Feeds:
Posts
Comments

Posts Tagged ‘Anti-Comintern Pact’

On September 27, 1940, the Axis Powers were officially created when Germany, Japan, and Italy signed the Tripartite Pact in Berlin.  Set to last for 10 years, the Pact contained several articles.  First, Japan recognized that Germany and Italy were in charge of things in Europe, while Germany and Italy submitted to Japan in East Asia and the Pacific.  It also stated that each country was allowed to acquire the territory needed to maintain peace (sounds strange, right?), and that each member should economically, politically, and militarily support the acquisition efforts of the others. 

The Tripartite Pact also addressed the Soviet Union…with good reason.  If you recall, Germany and Japan had already signed the Anti-Comintern Pact back in 1936.  Simply put, the two countries agreed that Communism was evil and that neither country would enter into any kind of treaty with the Communist Soviet Union.  Fast-forward to 1939.  Germany, in setting up Poland for occupation, signed the Nazi-Soviet Pact with Russia, which caused some consternation in Japan, who was involved in on-again, off-again territorial disputes with the Soviets and wanted to focus more on deteriorating relations with the United States.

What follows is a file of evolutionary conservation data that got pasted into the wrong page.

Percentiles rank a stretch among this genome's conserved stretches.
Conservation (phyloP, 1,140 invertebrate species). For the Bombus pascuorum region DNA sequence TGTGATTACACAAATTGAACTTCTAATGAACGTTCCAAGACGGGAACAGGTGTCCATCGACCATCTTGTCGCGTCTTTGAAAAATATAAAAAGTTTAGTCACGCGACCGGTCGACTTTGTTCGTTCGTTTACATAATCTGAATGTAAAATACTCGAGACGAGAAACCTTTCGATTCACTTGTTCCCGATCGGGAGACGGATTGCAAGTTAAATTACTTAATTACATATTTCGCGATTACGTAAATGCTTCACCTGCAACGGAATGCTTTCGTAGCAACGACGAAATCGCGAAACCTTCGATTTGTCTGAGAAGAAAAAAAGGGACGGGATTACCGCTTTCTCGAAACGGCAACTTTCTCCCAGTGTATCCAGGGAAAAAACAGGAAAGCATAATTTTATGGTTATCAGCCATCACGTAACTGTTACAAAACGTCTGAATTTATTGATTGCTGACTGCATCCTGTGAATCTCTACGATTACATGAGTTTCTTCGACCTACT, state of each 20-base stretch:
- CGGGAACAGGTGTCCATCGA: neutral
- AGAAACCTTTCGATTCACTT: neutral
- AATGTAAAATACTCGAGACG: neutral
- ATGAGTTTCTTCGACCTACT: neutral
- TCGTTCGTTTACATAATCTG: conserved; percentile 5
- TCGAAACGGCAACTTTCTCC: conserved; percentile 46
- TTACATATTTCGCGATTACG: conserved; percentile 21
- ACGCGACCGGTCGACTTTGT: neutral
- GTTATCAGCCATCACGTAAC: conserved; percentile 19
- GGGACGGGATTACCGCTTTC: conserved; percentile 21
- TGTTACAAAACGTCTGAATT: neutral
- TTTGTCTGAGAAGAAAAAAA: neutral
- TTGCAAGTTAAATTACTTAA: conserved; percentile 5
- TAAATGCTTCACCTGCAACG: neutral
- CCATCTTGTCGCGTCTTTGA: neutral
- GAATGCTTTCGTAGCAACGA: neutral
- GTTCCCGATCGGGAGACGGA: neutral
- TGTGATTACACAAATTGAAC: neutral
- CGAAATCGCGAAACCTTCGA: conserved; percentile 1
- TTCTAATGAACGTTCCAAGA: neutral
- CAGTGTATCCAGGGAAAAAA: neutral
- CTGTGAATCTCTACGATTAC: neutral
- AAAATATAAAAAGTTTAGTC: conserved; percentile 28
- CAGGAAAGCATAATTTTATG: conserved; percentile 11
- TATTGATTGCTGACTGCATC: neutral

As a result, the Tripartite Pact contained language stating that this Pact in no way affected any member’s current relationship with Russia.  So, Japan and Russia could stay mad at each other, and Russia and Germany could be friends (for the time being), and Japan wouldn’t have to be mad at Germany…one of those high-school-girls-type alliances if ever there was one.

Over the course of next several years, other countries would join the Pact.  Today’s History Lesson has already directly addressed two of those:  Bulgaria and Yugoslavia.  Romania, Hungary, and Slovakia would be added in November, and Croatia would join in 1941.

Recommended Reading: Fateful Choices: Ten Decisions That Changed the World, 1940-1941

Read Full Post »